Australia and East Timor have signed an agreement that draws the first maritime border between the two nations.
It is hoped the deal, signed at the United Nations in New York, will end the bitter dispute over oil and gas reserves in the Timor Sea.
According to a ABC report, the two nations have agreed to split revenue from the Greater Sunrise oil and gas deposit, which lies between Australia and East Timor.
But there has been no agreement yet on where the gas and oil will be processed, and future negotiations on the subject could be difficult.
Australia has offered to give East Timor 80 per cent of the revenue if the oil and gas is piped to Darwin, while East Timor wants a 70 per cent share with the resources processed on its shores.
East Timor’s chief negotiator, former president Xanana Gusmao, has accused Australia of colluding with resource companies to ensure the resources are piped south to Darwin instead of north to East Timor.
The nation wants to build a processing hub on its southern coastline, but Australia is deeply sceptical about East Timor’s capacity to develop the plant.
Australia and East Timor have hailed the border agreement, saying in a joint statement that both nations “demonstrated good will and preparedness to compromise”.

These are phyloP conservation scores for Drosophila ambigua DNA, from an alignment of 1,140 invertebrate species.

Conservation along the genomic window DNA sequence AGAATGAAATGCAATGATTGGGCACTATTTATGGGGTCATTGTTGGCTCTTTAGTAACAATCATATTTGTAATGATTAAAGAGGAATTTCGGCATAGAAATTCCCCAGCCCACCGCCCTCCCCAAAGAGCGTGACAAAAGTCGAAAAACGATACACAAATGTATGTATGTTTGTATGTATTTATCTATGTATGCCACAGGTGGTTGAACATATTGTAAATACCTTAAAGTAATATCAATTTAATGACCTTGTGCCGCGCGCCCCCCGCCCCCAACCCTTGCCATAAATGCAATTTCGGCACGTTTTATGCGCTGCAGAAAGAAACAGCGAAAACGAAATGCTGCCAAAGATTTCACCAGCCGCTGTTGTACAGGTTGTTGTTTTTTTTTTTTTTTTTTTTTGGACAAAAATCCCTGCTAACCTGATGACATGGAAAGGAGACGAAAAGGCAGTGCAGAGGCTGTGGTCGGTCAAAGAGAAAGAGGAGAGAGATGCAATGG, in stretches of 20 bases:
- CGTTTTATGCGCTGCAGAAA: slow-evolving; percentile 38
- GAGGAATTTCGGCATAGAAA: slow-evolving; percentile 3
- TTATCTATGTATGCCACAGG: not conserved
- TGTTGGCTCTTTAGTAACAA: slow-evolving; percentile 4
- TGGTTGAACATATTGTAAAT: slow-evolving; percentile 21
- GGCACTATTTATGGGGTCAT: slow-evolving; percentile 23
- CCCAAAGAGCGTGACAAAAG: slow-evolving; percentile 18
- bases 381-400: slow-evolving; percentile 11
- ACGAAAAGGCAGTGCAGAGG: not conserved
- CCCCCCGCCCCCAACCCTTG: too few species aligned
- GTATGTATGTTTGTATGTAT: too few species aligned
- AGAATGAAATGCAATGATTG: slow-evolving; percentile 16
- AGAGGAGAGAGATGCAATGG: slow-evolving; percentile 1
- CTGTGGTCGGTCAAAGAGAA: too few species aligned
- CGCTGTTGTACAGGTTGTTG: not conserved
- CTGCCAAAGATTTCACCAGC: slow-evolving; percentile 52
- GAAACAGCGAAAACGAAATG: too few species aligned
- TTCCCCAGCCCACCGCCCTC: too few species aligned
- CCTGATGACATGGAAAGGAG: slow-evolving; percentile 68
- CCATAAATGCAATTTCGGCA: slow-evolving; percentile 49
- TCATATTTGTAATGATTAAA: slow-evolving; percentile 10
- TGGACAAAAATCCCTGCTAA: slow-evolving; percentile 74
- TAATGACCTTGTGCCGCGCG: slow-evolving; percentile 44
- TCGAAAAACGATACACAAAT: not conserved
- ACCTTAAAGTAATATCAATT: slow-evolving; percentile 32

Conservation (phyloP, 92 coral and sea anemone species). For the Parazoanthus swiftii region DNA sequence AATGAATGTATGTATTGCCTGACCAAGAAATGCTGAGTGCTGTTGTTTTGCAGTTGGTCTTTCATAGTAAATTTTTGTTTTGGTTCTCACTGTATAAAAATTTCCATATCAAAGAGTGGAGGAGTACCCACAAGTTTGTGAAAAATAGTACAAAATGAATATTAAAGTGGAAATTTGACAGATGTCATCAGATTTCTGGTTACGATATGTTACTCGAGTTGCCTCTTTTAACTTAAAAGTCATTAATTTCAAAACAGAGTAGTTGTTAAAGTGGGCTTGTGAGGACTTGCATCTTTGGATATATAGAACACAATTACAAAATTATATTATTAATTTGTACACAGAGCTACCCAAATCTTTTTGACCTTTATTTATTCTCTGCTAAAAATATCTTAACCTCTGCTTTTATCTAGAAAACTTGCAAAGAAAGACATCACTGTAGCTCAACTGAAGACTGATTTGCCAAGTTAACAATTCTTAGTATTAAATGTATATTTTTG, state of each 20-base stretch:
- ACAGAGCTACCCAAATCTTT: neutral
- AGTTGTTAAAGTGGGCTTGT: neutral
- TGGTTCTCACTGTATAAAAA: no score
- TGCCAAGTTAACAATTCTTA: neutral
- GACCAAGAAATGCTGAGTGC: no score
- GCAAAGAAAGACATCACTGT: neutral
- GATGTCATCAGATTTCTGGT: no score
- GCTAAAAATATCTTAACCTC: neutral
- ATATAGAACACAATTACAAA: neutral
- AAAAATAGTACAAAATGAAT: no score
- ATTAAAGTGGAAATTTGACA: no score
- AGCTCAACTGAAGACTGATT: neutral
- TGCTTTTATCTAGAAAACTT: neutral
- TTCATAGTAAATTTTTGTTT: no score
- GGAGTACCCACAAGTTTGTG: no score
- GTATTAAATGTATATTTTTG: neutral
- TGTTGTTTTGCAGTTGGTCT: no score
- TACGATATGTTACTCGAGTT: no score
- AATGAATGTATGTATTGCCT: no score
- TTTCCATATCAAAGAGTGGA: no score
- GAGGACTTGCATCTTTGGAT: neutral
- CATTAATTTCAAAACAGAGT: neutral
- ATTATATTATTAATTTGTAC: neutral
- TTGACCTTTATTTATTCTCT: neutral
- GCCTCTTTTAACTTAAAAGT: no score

“Both countries negotiated in good faith in order to achieve a treaty that Timor Leste, Australia and the [Conciliation] Commission believe is fair, balanced and consistent with international law,” the statement said.
But the fault lines running underneath the agreement are still clear.
Foreign Minister Julie Bishop said developing Greater Sunrise would “require the support of the private sector oil and gas joint venture companies whose capacity to develop and operate the project will depend on its economic viability”.
Ms Bishop said she hoped to see East Timor take advantage of the area’s natural resources.
“It’s in our interest for Timor Leste to be a stable and prosperous neighbour, and that’s why we want to see a project developed that’s economically viable in the long term to deliver the maximum benefits,” she said.
The joint venture companies, led by energy giant Woodside, maintain that piping gas to East Timor is not economically viable, because the pipeline would have to cross a five-kilometre-deep undersea trench.
But Dili is standing by its plan. It is desperate to develop Greater Sunrise as quickly as possible, because East Timor remains heavily reliant on gas and oil revenue, and its existing fields are expected to run dry within a decade.
East Timor’s Deputy Prime Minister Agio Pereira said both nations would now press on with talks about developing Greater Sunrise.
“These negotiations have been tough. They were not meant to be easy. And it was important to both Australia and Timor Leste to achieve successful results,” he said.